PETA asks Ben & Jerry’s to start using human breast milk in ice cream

Brandon Bills

Never fear, Chunky Monkey and Cherry Garcia are in no danger of being replaced by Minty Mama and Peanut Butter Booby because Ben and Jerry’s has rejected a request to use human breast milk in its ice cream.

According to The Associated Press, the People for the Ethical Treatment of Animals recently sent company co-founders Ben Cohen and Jerry Greenfield a letter requesting that they make their ice cream from human breast milk to stop cruelty to cows.

Few have taken the attempt seriously, and there are many questions left unanswered as to how and why this should be done.

“Who are they going to get this milk from?” said Andrew Herbig, assistant professor of biology.

Herbig called the feasibility of women producing enough milk to manufacture ice cream far fetched.

John Paul, assistant professor of sociology and anthropology, said that PETA’s attempts to raise awareness about their cause have been extreme in the past. He says that this latest attempt is nothing but sensationalism.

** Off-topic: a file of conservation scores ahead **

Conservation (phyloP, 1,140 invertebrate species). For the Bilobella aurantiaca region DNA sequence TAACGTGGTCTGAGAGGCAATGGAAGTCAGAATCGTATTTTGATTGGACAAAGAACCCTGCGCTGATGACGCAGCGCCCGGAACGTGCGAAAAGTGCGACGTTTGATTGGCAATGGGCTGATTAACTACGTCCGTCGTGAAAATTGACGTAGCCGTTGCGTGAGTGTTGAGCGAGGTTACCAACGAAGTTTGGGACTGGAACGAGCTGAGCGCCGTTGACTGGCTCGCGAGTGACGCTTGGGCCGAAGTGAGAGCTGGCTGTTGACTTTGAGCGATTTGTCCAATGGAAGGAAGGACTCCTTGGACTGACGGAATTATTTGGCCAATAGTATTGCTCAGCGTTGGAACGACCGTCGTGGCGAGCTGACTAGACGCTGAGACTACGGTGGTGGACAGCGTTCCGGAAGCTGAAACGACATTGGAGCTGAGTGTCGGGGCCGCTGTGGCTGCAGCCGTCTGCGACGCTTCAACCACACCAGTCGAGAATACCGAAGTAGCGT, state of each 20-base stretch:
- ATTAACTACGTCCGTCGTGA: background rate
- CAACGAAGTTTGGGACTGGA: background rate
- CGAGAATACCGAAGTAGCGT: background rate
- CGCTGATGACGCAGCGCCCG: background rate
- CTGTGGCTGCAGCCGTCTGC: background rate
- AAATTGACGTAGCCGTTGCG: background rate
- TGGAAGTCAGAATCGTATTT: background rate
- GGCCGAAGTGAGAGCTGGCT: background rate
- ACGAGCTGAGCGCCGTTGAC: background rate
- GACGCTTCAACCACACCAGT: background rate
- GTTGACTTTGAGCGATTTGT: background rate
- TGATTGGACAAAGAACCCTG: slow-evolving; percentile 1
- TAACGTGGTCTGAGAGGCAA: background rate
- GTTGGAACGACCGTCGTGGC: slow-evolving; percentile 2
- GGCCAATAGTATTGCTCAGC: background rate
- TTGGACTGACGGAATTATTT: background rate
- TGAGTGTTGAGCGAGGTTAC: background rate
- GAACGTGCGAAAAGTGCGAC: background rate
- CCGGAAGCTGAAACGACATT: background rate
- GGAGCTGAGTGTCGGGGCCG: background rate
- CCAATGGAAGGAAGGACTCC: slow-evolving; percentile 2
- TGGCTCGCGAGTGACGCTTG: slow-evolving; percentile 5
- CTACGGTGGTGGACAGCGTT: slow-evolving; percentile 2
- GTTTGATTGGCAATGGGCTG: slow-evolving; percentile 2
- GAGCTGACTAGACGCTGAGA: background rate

“The more shocking it is, the more attention they get,” said Paul.

Paul cites PETA’s request for convicted Oklahoma City bomber Timothy McVeigh to become a vegan. PETA wanted McVeigh, convicted on 168 counts of first degree murder, to become a vegan in his last days so that he would not be responsible for taking any more lives. Though McVeigh declined their request, his final meal consisted of two pints of mint chocolate chip ice cream. Though only vegetarian and not vegan, PETA lauded McVeigh as a hero.

According to Mary Tagge, clinical coordinator of Mother’s Milk Bank at Presbyterian St. Luke’s Medical Center in Denver, Colo., human breast milk is considered a human tissue and is subject to tissue licensing laws. Therefore, the sale of breast milk is illegal in some states, rendering the request pointless.

Paul describes PETA’s techniques as artistic protests in the form of theater and said that PETA’s sensationalism negates their legitimacy.

“They lack legitimacy,” said Paul. “They lack any real solutions.”